Precious metals are rare and organically arising metallic chemical elements. Typically, precious metals are fairly malleable and they possess a marked luster. The four most popular precious metals are gold, silver, platinum and palladium. In fact, each of these four substances has an International Standards Organization (ISO) 4217 currency code.
ISO 4217 and Investment
An ISO 4217 currency code means that gold, silver and other precious metals are factored into the banking and business communities; accordingly, an ISO 4217 currency code comes with an exchange rate and constantly updated pricing information. Clearly, then, precious metals, such as gold and palladium, are taken seriously by banks and businesses; precious metals are counted upon for monetary backing and future investment opportunities.
Uses and Etymologies
The most widely revered and valued precious metals are gold and silver. Coinage metals, such as gold and silver, are by definition coins crafted from an accepted percentage of gold or silver, along with a proprietary alloy blend. Gold bullion is actually the raw material from which the coinage metal is eventually crafted.
Numismatics and coin aficionados are quick to note that many of today’s precious metals come from one section of the periodic table. Gold and silver, interestingly, are counted as group 11 elements by chemists. Although group 11 encompasses cheaper metals, like nickel and zinc, the transition and precious metals in group 11 of the periodic table are mostly considered coinage metals.
Gold, silver, and even zinc are considered coinage metals because each metal in group 11 has special constitutional and chemical properties, such as malleability, that make these metals well-suited for currency. For instance, precious metals like gold and silver have properties that make them uniquely qualified for currency and monetary backing: fungibility, accepted value, resilience to counterfeiting, and high durability. The fact that the four, main precious metals – gold, silver, platinum, and palladium – are highly esteemed and tracked as ISO 4217 coded currency makes their continued value rather indisputable.
Platinum and Palladium
The platinum group encompasses the following metals: iridium, platinum, ruthenium, rhodium, osmium, and palladium. Palladium is perhaps a less known precious metal compared to gold or silver. In fact, palladium is both prized for its rarity and luster. Palladium is a malleable, soft, and silver-like precious metal that has been valued for over two hundred years. The price per ounce of palladium bullion has increased steadily over the last few months. (1) Indeed, the price of palladium per ounce has ballooned to an astonishing $750 in the United States. When the rich heritage and staying power of palladium – as illustrated by ISO 4217 currency code – is factored in, it makes ample sense to park money in the palladium market.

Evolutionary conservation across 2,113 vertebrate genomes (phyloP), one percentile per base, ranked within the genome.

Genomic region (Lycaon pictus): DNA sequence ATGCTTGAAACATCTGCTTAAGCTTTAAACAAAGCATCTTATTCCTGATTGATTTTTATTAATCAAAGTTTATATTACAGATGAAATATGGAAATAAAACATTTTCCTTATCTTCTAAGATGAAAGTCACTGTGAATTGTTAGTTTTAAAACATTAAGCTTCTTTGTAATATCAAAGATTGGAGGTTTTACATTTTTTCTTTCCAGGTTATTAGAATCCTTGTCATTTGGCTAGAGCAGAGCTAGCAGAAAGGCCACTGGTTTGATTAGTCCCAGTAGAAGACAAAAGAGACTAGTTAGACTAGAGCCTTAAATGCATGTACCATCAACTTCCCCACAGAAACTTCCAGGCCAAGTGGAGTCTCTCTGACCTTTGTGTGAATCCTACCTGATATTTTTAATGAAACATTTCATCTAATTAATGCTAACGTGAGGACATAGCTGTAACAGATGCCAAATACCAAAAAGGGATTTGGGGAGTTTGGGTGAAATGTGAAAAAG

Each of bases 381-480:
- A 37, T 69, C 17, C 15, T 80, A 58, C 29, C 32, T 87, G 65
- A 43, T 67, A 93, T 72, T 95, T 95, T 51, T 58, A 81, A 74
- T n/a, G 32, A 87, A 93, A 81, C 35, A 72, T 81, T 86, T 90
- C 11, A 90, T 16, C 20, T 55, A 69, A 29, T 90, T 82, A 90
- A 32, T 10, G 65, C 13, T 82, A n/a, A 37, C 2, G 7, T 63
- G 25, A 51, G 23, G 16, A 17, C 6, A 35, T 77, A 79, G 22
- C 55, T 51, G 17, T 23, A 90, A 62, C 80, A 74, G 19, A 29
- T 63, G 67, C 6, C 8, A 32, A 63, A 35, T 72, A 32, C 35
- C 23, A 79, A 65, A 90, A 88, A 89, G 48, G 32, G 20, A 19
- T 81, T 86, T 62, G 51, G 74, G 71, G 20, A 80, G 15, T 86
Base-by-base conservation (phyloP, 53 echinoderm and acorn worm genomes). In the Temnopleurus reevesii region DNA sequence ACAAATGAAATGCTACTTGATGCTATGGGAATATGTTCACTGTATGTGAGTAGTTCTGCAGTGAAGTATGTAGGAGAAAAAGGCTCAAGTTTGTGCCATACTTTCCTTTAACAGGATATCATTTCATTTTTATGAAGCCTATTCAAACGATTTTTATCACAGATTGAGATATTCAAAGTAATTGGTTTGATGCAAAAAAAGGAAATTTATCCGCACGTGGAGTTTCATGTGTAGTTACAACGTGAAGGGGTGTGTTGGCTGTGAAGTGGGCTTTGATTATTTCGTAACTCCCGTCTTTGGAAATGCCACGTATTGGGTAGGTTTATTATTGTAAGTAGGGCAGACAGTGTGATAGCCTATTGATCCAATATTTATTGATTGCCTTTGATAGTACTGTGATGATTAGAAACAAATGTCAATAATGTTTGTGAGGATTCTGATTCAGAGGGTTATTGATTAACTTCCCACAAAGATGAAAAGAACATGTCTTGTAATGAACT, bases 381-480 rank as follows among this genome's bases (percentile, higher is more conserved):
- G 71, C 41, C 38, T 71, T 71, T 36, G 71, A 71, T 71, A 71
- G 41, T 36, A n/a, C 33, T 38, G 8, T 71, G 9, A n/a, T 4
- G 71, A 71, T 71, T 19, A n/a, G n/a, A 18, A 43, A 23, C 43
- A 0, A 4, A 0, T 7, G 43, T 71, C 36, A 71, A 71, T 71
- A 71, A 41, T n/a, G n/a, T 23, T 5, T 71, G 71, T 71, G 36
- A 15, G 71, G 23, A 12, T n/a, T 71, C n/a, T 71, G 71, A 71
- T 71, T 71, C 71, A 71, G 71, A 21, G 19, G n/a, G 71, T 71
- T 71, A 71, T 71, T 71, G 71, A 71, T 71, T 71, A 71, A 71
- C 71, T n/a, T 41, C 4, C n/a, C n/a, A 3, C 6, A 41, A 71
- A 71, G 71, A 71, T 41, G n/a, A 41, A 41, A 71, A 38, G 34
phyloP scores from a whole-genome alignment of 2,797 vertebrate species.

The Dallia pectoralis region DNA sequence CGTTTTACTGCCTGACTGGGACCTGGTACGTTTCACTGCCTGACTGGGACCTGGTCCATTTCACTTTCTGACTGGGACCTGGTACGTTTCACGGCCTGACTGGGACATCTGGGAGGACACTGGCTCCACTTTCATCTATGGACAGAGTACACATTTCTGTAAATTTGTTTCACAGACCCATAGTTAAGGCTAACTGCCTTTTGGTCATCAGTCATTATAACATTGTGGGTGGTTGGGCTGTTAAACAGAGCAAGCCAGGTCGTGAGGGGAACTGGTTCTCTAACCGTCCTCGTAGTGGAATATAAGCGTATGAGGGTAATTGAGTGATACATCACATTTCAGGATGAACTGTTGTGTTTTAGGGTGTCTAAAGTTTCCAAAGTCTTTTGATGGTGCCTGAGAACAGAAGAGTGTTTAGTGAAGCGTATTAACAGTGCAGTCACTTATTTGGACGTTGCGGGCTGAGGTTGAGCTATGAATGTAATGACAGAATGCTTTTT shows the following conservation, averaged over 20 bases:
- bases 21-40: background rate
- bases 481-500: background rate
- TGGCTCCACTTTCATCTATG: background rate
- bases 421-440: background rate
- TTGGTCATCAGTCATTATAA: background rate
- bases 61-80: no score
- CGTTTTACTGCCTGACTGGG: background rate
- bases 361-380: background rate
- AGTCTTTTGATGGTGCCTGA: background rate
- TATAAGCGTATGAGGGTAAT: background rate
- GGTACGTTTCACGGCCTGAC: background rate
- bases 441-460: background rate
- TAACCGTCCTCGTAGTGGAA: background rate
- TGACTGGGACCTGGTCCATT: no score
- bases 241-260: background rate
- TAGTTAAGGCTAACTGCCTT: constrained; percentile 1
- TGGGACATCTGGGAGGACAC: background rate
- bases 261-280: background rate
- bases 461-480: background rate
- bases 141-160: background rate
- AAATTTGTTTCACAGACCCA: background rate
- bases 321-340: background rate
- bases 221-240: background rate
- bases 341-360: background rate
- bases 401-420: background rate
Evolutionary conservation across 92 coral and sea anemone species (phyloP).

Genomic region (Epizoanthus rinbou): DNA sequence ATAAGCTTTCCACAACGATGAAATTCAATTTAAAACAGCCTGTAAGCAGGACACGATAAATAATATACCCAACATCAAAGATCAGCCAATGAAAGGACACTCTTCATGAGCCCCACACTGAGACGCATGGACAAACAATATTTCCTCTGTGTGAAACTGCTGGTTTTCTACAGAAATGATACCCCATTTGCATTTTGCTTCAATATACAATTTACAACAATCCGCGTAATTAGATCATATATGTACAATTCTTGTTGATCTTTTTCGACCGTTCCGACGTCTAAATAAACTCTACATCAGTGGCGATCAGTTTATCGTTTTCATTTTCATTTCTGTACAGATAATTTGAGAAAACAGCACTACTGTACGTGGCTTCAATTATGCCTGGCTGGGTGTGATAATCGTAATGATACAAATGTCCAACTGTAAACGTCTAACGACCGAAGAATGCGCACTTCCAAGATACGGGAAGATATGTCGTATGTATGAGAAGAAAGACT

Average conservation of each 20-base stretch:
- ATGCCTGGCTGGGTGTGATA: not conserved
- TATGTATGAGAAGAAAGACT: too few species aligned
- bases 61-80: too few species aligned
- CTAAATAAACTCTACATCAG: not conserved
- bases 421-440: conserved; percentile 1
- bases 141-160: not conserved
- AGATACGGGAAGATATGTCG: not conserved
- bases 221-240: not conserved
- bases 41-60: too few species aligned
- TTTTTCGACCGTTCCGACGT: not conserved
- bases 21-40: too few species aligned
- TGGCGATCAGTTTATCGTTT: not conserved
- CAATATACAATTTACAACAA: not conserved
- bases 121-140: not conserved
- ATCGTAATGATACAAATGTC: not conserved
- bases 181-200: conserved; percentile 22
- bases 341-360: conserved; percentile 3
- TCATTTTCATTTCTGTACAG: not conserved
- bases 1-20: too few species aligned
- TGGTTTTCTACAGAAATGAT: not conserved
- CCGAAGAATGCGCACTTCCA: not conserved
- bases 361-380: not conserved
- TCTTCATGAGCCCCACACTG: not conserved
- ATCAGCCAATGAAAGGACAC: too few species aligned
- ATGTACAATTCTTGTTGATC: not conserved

What makes a metal a precious metal? Simply put, if the metal is deemed rare and desirable by society and world markets, then the metal becomes precious and esteemed. Gold is one such metal. Gold has an ISO 4217 currency code and thousands of years of historical aesthetic and monetary appreciation. Gold, in fact, soared in price from July to November of 2012 – gold transitioned from a summer low of approximately $1500 per unit to an incredible $1800 dollars per unit in November!
The rise in gold value is even more dramatic when viewed on a five-year timeline. Over the last five years, gold has more than doubled in value. In 2008, gold was priced just under $1000 per unit; more recently, gold has been valued closer to $2000 per unit! Gold, perhaps more than other precious metals, is considered a solid form of actual wealth and a great return on investment! Unlike fiat paper, which is merely a claim on wealth (i.e., tertiary wealth), gold is valuable and fungible in its own right. Fortunately for investors, gold hasn’t reached a stagnation point yet: signs point to gold retaining or increasing its value over the next few months.
Silver: The New Gold?
Silver has a rich history throughout modern history as being an excellent holder of wealth and valuable coinage. Gold and silver may differ, however, in their respective uses. Gold is mainly employed as monetary backing whereas silver’s purposes are more variegated. For instance, silver is used for all of the following purposes: electrical conduction; HVAC applications; health care; and, finally, dental applications. An astonishing 95% of mined silver is estimated to have already been employed industrially. In many ways, the fact that 95% of mined silver is either already exhausted or irretrievable makes circulating silver that much more valuable. (4) There’s never been a better time to invest in silver!